Article Source: IMechE
Car production fell for the 11th consecutive month in April, with 44.5% fewer cars built than in the same month last year.
The Society of Motor Manufacturers and Traders (SMMT), which released the figures, said Brexit was to blame. Companies brought forward and extended factory shutdowns – usually scheduled for the summer holiday – to mitigate against the expected uncertainty of leaving the European Union on 29 March.
The SMMT urgently called for the government to take a ‘no deal’ Brexit off the table, saying ongoing instability was having a devastating impact on the UK’s automotive sector. The frontrunners in the Conservative leadership race to become the next Prime Minister, Boris Johnson and Dominic Raab, have both kept the option open however.
“Today’s figures are evidence of the vast cost and upheaval Brexit uncertainty has already wrought on UK automotive manufacturing businesses and workers,” said SMMT chief executive Mike Hawes.
“Prolonged instability has done untold damage, with the fear of no deal holding back progress, causing investment to stall, jobs to be lost and undermining our global reputation. This is why no deal must be taken off the table immediately and permanently, so industry can get back to the business of delivering for the economy and keeping the UK at the forefront of the global technology race.”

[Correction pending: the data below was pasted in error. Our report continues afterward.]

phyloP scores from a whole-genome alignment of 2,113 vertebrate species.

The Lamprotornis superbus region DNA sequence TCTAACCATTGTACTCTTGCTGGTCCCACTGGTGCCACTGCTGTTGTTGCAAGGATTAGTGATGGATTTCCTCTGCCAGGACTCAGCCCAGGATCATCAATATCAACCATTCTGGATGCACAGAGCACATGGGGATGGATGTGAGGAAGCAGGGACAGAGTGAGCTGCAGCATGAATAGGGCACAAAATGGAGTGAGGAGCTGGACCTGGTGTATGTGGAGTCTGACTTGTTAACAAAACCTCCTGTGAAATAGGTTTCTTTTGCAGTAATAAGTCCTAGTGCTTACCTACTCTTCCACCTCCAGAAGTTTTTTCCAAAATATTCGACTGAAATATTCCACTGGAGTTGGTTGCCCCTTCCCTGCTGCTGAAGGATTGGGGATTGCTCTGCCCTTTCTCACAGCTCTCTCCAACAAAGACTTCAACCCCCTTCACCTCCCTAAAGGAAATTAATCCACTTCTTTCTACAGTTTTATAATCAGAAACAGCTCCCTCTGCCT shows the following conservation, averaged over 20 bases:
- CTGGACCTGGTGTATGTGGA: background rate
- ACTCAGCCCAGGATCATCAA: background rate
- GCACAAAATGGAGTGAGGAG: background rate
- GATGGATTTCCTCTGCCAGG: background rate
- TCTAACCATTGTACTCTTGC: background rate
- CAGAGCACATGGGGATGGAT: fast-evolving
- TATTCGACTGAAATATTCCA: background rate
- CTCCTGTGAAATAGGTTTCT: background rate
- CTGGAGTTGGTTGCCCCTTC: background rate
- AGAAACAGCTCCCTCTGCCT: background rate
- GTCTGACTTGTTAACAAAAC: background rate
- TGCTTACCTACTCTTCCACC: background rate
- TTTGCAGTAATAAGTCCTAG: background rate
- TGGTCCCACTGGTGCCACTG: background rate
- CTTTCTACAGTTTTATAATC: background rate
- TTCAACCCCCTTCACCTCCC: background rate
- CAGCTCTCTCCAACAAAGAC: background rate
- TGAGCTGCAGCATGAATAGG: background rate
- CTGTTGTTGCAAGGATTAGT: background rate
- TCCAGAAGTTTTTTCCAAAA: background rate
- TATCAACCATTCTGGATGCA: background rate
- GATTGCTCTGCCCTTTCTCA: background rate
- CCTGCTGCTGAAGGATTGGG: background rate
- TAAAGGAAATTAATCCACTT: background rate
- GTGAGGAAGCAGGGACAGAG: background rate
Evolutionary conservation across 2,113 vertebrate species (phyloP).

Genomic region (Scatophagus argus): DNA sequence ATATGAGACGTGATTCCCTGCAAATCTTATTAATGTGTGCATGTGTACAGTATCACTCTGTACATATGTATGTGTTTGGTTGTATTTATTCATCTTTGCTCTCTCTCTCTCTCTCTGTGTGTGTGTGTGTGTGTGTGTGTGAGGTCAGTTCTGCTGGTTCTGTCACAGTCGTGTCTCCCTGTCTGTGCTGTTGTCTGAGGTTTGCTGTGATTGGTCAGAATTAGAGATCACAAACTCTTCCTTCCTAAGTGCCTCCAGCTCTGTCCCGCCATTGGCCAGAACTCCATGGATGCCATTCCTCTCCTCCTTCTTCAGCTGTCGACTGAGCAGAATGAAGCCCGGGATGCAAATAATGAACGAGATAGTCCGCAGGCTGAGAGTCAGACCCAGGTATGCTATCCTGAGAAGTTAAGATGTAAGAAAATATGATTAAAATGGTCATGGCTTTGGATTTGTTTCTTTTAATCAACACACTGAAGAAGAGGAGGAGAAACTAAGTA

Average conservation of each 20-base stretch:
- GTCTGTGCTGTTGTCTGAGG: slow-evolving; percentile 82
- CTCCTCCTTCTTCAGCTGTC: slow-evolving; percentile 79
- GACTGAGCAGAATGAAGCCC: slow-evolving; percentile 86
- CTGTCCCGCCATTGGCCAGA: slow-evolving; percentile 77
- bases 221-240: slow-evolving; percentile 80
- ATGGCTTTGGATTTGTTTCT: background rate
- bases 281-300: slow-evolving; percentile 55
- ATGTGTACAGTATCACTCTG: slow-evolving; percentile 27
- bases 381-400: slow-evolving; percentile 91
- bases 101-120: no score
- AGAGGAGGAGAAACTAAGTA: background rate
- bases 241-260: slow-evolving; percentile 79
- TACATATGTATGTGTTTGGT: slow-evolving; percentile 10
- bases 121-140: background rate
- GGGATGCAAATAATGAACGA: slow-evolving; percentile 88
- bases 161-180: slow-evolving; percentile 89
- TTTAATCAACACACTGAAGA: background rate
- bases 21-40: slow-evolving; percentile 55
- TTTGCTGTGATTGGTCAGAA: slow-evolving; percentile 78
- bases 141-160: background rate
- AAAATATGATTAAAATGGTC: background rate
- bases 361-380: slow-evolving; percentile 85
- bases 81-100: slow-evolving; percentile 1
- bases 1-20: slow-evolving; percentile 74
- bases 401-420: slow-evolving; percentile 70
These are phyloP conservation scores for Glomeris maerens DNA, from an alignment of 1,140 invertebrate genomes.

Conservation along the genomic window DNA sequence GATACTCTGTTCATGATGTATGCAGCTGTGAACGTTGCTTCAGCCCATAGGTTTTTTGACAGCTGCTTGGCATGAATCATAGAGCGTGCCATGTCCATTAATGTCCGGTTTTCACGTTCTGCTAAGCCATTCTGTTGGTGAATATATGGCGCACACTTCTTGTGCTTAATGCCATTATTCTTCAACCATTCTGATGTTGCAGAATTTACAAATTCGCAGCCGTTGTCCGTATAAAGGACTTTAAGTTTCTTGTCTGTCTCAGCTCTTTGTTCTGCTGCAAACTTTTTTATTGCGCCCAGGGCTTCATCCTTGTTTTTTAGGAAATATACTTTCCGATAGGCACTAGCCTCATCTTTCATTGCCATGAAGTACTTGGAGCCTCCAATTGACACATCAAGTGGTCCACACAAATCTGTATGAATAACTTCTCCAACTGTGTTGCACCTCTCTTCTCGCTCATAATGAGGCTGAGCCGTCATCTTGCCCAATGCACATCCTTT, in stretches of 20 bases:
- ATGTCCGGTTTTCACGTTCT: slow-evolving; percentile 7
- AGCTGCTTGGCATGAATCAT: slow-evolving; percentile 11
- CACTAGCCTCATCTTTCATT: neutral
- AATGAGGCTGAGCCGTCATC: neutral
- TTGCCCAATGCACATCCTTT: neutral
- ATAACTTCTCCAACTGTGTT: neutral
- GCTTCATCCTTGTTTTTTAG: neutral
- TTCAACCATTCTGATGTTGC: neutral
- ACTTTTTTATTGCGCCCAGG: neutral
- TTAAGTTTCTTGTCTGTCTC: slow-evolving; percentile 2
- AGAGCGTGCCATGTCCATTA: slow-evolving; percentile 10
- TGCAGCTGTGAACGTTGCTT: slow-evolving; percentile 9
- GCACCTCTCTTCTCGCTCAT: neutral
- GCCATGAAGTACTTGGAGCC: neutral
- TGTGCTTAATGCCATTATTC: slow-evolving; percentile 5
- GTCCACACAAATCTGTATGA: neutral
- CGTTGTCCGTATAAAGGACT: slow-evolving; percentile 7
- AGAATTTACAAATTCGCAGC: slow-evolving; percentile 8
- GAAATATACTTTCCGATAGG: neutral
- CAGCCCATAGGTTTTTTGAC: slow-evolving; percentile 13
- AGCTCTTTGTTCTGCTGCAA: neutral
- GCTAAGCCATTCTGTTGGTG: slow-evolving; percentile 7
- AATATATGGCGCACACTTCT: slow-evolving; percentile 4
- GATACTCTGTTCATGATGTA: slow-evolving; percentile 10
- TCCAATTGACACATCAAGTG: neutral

Factories produced 70,971 cars in April, with manufacturing for the domestic market falling 43.7% and overseas 44.7%. As well as bringing forward production stoppages, companies implemented contingency measures including stockpiling, training for new customs procedures and rerouting of logistics to protect against the effects of leaving the customs union and single market.
In the year to date, British factories have built 127,240 fewer cars than in the same period last year – a decline of more than a fifth. The SMMT said the almost year-long downward trend was largely due to falling demand in key international markets including the EU, China and the US.
“Provided the UK leaves the EU with a favourable deal and substantial transition period, and notwithstanding any escalation of global trade tensions, the decline in volumes is expected to ease by the end of the year, as new models come on stream and production lines remain active over the usual summer shutdown months,” said the SMMT announcement. “However, the latest independent outlook suggests output will still be down some 10.5% on 2018 levels. A no deal Brexit, however, could exacerbate this decline, with the threat of border delays, production stoppages and additional costs compromising competitiveness.”